September 16, 2003

The Logic Environment  [ Edit ] 

I’ve been doing a fair bit of exploring Logic’s Environment trying to figure some things out, and I’ve learned some interesting things. Because this is a learning process, my thoughts aren’t organized enough to break this into separate articles, so I’ll write a bunch and expand on some of these points if I have the need.

I hope to give you an idea of what Logic’s Environment is, and how it will impact using Logic Audio.

I remember when I got my first exposure to Logic, when I was living in Oakland, occasionally working at the Jazzschool in Berkeley. Students in their computers and music class used Logic Fun, the free version of Logic Audio 4.7. It could do some MIDI, but not audio, or something like that. It seemed kind of complicated.

My second exposure to Logic came through Tony, a friend who is interested in this stuff. He gave me the dime tour of Reason and Logic, showed me Rewire, and told me how scared he was of The Environment, which was a magical, mysterious thing that most people are afraid of.

Now I know what he meant.

Logic seems to be the ultimate MIDI processor for any computer. Logic can take the MIDI messages your keyboard is sending it, and do literally anything with them. The simple example in the manual is setting up an arpeggiator, so when you play a chord, it repeats the notes as an arpeggio (one at a time, up or down, or both).

But that’s not all. You can take any piece of hardware (old or new) that speaks MIDI, and as long as you can connect it to your computer’s MIDI interface, Logic could do all kinds of terrible things to the MIDI data and make that module create sounds its own onboard hardware could never produce.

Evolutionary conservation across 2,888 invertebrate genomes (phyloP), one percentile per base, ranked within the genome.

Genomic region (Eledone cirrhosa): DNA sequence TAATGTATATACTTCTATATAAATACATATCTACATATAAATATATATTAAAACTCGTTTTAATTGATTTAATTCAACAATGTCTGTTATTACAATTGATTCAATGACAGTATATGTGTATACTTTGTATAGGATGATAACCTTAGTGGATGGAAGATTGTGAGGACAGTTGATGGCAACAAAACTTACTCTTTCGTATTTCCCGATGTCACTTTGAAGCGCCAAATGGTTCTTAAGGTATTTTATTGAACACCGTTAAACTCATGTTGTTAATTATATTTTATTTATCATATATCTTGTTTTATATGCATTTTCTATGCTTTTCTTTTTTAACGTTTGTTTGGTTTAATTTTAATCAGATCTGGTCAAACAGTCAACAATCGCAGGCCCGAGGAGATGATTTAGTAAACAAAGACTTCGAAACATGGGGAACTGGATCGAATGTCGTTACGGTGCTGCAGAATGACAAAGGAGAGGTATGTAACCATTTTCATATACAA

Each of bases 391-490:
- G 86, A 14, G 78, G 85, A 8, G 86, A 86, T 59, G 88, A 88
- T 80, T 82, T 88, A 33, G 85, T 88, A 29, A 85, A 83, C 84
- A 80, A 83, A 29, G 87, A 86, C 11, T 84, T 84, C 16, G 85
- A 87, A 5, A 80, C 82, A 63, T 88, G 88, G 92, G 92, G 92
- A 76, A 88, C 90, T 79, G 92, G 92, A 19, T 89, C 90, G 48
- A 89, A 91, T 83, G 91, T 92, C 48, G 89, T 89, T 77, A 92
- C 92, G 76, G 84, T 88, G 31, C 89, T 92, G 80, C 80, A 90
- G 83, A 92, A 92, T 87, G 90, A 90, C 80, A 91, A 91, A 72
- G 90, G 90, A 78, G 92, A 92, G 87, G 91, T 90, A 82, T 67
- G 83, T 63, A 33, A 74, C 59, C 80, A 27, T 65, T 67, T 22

So it’s a very powerful tool, this Enviroment. But, of course, there’s a catch. emagic appears to assume a large degree of nerditude in its users. Let’s say I want to hook up my inexpensive MIDI controller that has some knobs on it that send MIDI, and I want to map those knobs onto the knobs I see onscreen for the Fender Rhodes emulator (emagic’s EVP73, a mighty fine virtual Rhodes, maybe the finest ther is). This is one of the key questions I’ve been hoping to answer.

In this article, I’ll just say it’s very hard, and involves mucking around with the Environment to a degree that doesn’t necessarily please me.

One of the things I always heard the Jazzschool students complaining about with Logic Fun was that it was a bitch to get any sound out of the thing at all. It may have been the case with that piece of software, but I can happily report that getting sound out of Logic is just as easy as it should be. Once you know how to select an instrument, and assuming you have Quicktime hooked up for MIDI (which is also easy, but not necessarily intuitive), you can get sound out without any trouble.

So, this Environment really doesn’t get in your way for the very basics. That’s good. It makes anything, even the most difficult or obscure MIDI task, possible. That is also good. However, it doesn’t make the slightly harder than basic tasks easy, which isn’t so good from my point of view.

However, if you can find someone who has configured their copy of Logic to do something you want, you can benefit from their work. Logic supports importing other people’s Environment objects, and also lets you just copy and paste Environment objects from another song into one of your own. This allows you (or someone else, preferably) to create all kinds of objects in the Environment, save the song, and then just use the ones you need when you need them. Super cool!

Logic Audio users should also be warned that their ability to create Environment goodies is limited relative to their Gold- and Platinum-using brethren. You don’t have Transformers, or a number of the other juicy MIDI processors (which seem to be what emagic refers to as the advanced and extended sets of Environment objects), at your disposal. The good news is that you can still import and use them from other people’s Environments, but you can’t create your own, or modify the ones you import. This turns out to be problematic when trying to map the keyboard knobs.

Posted by Joe | TrackBack
Comments

Hi Joe,
I'd like to thank you for your articles : I am becoming Logic Pro today and I was looking for some site such as yours.
Keep on the marvellous sharing job :)

Posted by: mirko at March 3, 2004 3:06 AM

you gotta try logic pro 8

Posted by: jb at June 2, 2009 4:16 AM
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